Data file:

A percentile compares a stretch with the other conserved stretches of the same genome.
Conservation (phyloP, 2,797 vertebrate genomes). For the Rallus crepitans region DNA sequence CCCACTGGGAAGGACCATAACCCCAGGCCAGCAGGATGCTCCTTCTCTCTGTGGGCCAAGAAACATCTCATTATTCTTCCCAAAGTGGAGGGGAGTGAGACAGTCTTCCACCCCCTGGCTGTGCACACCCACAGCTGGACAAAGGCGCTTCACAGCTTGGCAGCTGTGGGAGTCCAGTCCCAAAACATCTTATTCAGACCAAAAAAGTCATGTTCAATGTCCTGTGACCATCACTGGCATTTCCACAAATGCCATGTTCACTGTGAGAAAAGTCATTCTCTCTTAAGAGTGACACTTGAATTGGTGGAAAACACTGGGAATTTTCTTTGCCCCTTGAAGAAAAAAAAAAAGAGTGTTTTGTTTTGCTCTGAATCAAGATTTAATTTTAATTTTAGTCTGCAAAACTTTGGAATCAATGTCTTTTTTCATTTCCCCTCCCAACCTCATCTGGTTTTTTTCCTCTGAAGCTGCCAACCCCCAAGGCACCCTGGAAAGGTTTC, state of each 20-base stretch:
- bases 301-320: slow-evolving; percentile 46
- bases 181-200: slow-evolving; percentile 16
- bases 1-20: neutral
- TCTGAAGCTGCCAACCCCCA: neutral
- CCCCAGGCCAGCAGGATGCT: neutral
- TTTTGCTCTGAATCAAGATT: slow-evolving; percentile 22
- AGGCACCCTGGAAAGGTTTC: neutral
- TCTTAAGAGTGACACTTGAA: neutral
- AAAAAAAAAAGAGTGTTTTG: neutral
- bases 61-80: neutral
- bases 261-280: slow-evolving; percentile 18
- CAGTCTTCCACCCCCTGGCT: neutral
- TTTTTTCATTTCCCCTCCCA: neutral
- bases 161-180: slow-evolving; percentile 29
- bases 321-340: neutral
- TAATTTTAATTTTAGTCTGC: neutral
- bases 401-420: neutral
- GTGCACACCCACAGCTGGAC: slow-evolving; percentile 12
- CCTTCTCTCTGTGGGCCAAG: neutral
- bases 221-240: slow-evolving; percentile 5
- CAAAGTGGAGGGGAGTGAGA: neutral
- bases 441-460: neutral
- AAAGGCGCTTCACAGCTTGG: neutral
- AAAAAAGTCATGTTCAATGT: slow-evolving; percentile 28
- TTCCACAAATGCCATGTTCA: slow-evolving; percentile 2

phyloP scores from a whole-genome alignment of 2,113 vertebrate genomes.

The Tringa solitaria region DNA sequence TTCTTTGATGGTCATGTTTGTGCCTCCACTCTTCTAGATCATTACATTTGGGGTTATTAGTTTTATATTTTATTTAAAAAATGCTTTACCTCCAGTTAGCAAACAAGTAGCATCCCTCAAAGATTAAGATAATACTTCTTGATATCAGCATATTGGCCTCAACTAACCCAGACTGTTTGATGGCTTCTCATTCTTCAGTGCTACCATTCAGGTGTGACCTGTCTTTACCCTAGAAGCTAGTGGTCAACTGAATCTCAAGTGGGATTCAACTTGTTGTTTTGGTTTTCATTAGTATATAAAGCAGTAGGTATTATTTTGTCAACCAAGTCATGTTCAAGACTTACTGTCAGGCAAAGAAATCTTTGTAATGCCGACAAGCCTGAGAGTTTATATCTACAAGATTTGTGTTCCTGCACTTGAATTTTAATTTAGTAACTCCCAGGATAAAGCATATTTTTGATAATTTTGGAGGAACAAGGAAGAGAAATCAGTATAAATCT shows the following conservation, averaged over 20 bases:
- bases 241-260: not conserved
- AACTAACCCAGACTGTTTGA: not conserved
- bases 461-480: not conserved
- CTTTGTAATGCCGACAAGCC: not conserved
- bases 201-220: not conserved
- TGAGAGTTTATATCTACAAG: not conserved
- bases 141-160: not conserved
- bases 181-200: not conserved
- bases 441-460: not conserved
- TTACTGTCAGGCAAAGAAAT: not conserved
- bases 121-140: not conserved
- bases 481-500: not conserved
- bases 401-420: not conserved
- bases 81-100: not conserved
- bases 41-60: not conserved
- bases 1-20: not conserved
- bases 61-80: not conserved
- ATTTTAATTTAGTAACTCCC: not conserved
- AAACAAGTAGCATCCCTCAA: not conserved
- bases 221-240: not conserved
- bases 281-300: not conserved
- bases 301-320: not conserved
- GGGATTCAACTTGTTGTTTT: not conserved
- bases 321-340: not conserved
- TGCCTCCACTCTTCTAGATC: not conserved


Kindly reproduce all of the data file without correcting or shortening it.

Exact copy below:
A percentile compares a stretch with the other conserved stretches of the same genome.
Conservation (phyloP, 2,797 vertebrate genomes). For the Rallus crepitans region DNA sequence CCCACTGGGAAGGACCATAACCCCAGGCCAGCAGGATGCTCCTTCTCTCTGTGGGCCAAGAAACATCTCATTATTCTTCCCAAAGTGGAGGGGAGTGAGACAGTCTTCCACCCCCTGGCTGTGCACACCCACAGCTGGACAAAGGCGCTTCACAGCTTGGCAGCTGTGGGAGTCCAGTCCCAAAACATCTTATTCAGACCAAAAAAGTCATGTTCAATGTCCTGTGACCATCACTGGCATTTCCACAAATGCCATGTTCACTGTGAGAAAAGTCATTCTCTCTTAAGAGTGACACTTGAATTGGTGGAAAACACTGGGAATTTTCTTTGCCCCTTGAAGAAAAAAAAAAAGAGTGTTTTGTTTTGCTCTGAATCAAGATTTAATTTTAATTTTAGTCTGCAAAACTTTGGAATCAATGTCTTTTTTCATTTCCCCTCCCAACCTCATCTGGTTTTTTTCCTCTGAAGCTGCCAACCCCCAAGGCACCCTGGAAAGGTTTC, state of each 20-base stretch:
- bases 301-320: slow-evolving; percentile 46
- bases 181-200: slow-evolving; percentile 16
- bases 1-20: neutral
- TCTGAAGCTGCCAACCCCCA: neutral
- CCCCAGGCCAGCAGGATGCT: neutral
- TTTTGCTCTGAATCAAGATT: slow-evolving; percentile 22
- AGGCACCCTGGAAAGGTTTC: neutral
- TCTTAAGAGTGACACTTGAA: neutral
- AAAAAAAAAAGAGTGTTTTG: neutral
- bases 61-80: neutral
- bases 261-280: slow-evolving; percentile 18
- CAGTCTTCCACCCCCTGGCT: neutral
- TTTTTTCATTTCCCCTCCCA: neutral
- bases 161-180: slow-evolving; percentile 29
- bases 321-340: neutral
- TAATTTTAATTTTAGTCTGC: neutral
- bases 401-420: neutral
- GTGCACACCCACAGCTGGAC: slow-evolving; percentile 12
- CCTTCTCTCTGTGGGCCAAG: neutral
- bases 221-240: slow-evolving; percentile 5
- CAAAGTGGAGGGGAGTGAGA: neutral
- bases 441-460: neutral
- AAAGGCGCTTCACAGCTTGG: neutral
- AAAAAAGTCATGTTCAATGT: slow-evolving; percentile 28
- TTCCACAAATGCCATGTTCA: slow-evolving; percentile 2

phyloP scores from a whole-genome alignment of 2,113 vertebrate genomes.

The Tringa solitaria region DNA sequence TTCTTTGATGGTCATGTTTGTGCCTCCACTCTTCTAGATCATTACATTTGGGGTTATTAGTTTTATATTTTATTTAAAAAATGCTTTACCTCCAGTTAGCAAACAAGTAGCATCCCTCAAAGATTAAGATAATACTTCTTGATATCAGCATATTGGCCTCAACTAACCCAGACTGTTTGATGGCTTCTCATTCTTCAGTGCTACCATTCAGGTGTGACCTGTCTTTACCCTAGAAGCTAGTGGTCAACTGAATCTCAAGTGGGATTCAACTTGTTGTTTTGGTTTTCATTAGTATATAAAGCAGTAGGTATTATTTTGTCAACCAAGTCATGTTCAAGACTTACTGTCAGGCAAAGAAATCTTTGTAATGCCGACAAGCCTGAGAGTTTATATCTACAAGATTTGTGTTCCTGCACTTGAATTTTAATTTAGTAACTCCCAGGATAAAGCATATTTTTGATAATTTTGGAGGAACAAGGAAGAGAAATCAGTATAAATCT shows the following conservation, averaged over 20 bases:
- bases 241-260: not conserved
- AACTAACCCAGACTGTTTGA: not conserved
- bases 461-480: not conserved
- CTTTGTAATGCCGACAAGCC: not conserved
- bases 201-220: not conserved
- TGAGAGTTTATATCTACAAG: not conserved
- bases 141-160: not conserved
- bases 181-200: not conserved
- bases 441-460: not conserved
- TTACTGTCAGGCAAAGAAAT: not conserved
- bases 121-140: not conserved
- bases 481-500: not conserved
- bases 401-420: not conserved
- bases 81-100: not conserved
- bases 41-60: not conserved
- bases 1-20: not conserved
- bases 61-80: not conserved
- ATTTTAATTTAGTAACTCCC: not conserved
- AAACAAGTAGCATCCCTCAA: not conserved
- bases 221-240: not conserved
- bases 281-300: not conserved
- bases 301-320: not conserved
- GGGATTCAACTTGTTGTTTT: not conserved
- bases 321-340: not conserved
- TGCCTCCACTCTTCTAGATC: not conserved